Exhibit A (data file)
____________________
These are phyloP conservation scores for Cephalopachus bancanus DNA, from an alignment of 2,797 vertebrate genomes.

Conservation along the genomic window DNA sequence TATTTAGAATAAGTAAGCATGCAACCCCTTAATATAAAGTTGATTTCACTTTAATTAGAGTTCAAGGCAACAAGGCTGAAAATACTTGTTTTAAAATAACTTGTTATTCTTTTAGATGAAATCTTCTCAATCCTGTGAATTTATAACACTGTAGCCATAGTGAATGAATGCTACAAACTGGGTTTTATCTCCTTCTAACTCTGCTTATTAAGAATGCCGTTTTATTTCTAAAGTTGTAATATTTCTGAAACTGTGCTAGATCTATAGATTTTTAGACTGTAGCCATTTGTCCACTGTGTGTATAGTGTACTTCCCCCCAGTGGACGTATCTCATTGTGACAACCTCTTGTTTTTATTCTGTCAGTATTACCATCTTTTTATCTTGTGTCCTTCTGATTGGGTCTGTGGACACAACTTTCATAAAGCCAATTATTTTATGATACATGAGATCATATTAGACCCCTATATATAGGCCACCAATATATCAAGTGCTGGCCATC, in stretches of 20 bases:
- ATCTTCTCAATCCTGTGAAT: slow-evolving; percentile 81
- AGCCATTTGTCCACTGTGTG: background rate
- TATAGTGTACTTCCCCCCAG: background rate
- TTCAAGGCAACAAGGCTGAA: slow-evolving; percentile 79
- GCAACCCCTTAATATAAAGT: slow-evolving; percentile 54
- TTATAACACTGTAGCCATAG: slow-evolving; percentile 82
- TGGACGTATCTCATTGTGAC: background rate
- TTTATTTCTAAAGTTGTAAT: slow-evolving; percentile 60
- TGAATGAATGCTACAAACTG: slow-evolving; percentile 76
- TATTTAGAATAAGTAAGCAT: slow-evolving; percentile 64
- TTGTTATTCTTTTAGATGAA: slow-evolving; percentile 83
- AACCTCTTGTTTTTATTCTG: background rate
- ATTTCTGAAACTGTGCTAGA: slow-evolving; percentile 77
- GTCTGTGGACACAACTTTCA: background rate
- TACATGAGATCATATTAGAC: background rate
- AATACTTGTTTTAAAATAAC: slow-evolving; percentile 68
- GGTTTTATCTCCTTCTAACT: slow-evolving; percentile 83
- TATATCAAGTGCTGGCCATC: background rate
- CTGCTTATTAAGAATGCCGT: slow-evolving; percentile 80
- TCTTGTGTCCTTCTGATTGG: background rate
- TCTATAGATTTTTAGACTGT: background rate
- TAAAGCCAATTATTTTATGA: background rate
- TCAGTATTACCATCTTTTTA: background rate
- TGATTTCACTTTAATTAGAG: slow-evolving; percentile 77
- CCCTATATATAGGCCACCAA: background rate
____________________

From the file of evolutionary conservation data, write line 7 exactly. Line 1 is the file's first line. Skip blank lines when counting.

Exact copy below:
- GCAACCCCTTAATATAAAGT: slow-evolving; percentile 54